Health and Sustainability of our Oceans are Critical to the Survival of the Tourism Industry and, by Extension, our Planet – Hon. Edmund Bartlett, Jamaica’s Minister of Tourism
As the concern over the threat to the existence of the planet, especially the small island states of the world increases, due to the climate change, no thanks to human insensitivity. The United Nations at a forum tagged ‘High Level Panel For A Sustainable Ocean Economy‘,(Ocean Panel) a unique initiative by 16 world leaders who are building momentum for a sustainable ocean economy in which effective protection, sustainable production and equitable prosperity go hand in hand, took place yesterday, where experts from all over converged to brainstorm on finding a lasting solution to that particular threat to the world.
Chief among the discussions focused on the roles of tourism as it concerns the island countries, where Hon. Edmund Bartlett, Minister of Tourism, Jamaica, gave an engaging presentation that x-rayed the pivotal impact that the tourism sector plays in sustaining the islands, not leaving out the consequences of inaction on the aquatic.
Hon. Bartlett’s paper painted a positive and otherwise pictures of the current reality and the future expectations which the global community should take an urgent look into in order to safe our islands states and the world, leveraging on sustainable tourism by harnessing the potential within.
The Full Speech:
TALKING POINTS FOR MINISTER OF TOURISM, HON. EDMUND BARTLETT AT THE UN OCEAN CONFERENCE ON SUSTAINABLE COASTAL AND MARINE TOURISM LAUNCH EVENT WEDNESDAY JUNE 29, 2022
As the tourism minister of a small-island state, that is geographically situated among a cluster of other small islands, I am well-positioned to acknowledge the unquantifiable benefits of healthy marine and coastal ecosystems to the economic vitality of entire populations.
A 2016 study by the World Bank estimated the economic value of the Caribbean Sea coastal and marine ecosystems at US$54.55 billion. Indeed, the Caribbean Sea, which encircles the Caribbean region and is the second largest region of the Atlantic Ocean, is a valuable source of food, income, trade and shipping, minerals, energy, water supply, recreation and tourism for Caribbean economies.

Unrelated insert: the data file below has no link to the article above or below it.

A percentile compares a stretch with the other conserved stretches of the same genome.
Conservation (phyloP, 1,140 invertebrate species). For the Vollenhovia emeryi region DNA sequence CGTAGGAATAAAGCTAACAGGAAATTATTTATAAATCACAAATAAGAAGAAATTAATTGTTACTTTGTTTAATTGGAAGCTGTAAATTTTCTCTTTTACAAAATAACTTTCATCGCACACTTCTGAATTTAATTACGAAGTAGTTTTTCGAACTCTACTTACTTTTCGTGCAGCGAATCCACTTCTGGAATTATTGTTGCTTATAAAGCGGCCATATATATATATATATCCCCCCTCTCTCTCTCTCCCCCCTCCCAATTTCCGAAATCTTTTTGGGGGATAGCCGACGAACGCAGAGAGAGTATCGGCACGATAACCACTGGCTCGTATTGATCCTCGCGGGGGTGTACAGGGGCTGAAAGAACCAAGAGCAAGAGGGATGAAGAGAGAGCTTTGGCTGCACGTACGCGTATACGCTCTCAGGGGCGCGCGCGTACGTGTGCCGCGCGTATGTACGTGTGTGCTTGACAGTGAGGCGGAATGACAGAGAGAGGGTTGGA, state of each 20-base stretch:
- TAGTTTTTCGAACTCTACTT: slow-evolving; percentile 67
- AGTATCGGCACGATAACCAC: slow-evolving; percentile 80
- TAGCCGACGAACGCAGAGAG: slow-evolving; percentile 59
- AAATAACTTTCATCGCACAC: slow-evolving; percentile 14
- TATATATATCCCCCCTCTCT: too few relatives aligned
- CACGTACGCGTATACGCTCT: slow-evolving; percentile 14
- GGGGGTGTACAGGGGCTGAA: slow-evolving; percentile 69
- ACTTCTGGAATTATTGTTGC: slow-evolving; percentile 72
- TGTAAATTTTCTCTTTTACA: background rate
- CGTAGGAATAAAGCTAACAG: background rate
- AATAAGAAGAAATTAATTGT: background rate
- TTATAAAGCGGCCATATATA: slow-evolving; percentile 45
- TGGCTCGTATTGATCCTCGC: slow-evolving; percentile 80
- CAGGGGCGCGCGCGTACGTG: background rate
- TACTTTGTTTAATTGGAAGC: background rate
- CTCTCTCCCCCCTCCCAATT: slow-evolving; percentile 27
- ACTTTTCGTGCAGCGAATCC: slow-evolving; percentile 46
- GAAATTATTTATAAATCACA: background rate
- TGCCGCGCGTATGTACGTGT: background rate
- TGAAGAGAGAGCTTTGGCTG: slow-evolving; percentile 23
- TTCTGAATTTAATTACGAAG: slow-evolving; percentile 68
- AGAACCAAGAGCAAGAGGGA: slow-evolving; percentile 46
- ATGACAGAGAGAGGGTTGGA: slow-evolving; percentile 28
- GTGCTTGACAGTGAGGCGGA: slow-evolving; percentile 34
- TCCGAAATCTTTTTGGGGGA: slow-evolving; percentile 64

The coral reef-mangrove-seagrass complex also brings increased safety to coastal communities as the systems act as a natural barrier, decreasing the impact of floods and storms. The Caribbean Sea is considered the “high-diversity heart” of the Tropical West Atlantic and without coral reefs, it has been estimated that 25% of all marine life would die.
The role of healthy marine and coastal systems in promoting sustainable tourism is especially worthy of recognition.
This is against the background that 80% of tourism occurs along coastal towns and areas, while the ocean-related tourism industry grows an estimated US$134 billion per year (UN Global Compact).
The Organisation for Economic Co-operation and Development (OECD) has also predicted that marine and coastal tourism will be the largest sector of the global ocean-based economy by 2030 generating US$777 billion in global revenue and employing 8.6 million people. Small island states are particularly reliant on coastal and marine tourism.
It constitutes the largest economic sector for most Small Island Developing States and many coastal states. In the Caribbean, for example, the industry accounts for a quarter of the total economy, and a fifth of all jobs.
Admittedly, marine and coastal ecosystems are also threatened by tourism development. The areas that attract tourists have been coming under increasing pressure from the damage and pollution caused by tourist facilities and the supporting infrastructure. At the same time, the impacts of climate change, overfishing and other unsustainable practices, and even some marine tourism activities damage marine ecosystems, such as coral reefs that are vital to maintaining ecological diversity and regulating climate. The United Nations, for example, has estimated the cost of reduced tourism due to coral bleaching at $12 billion annually.
To promote a sustainable ocean economy and pushback against the various threats to healthy coastal and marine ecosystems, Ocean Action is urgently required as ocean health continues to rapidly decline.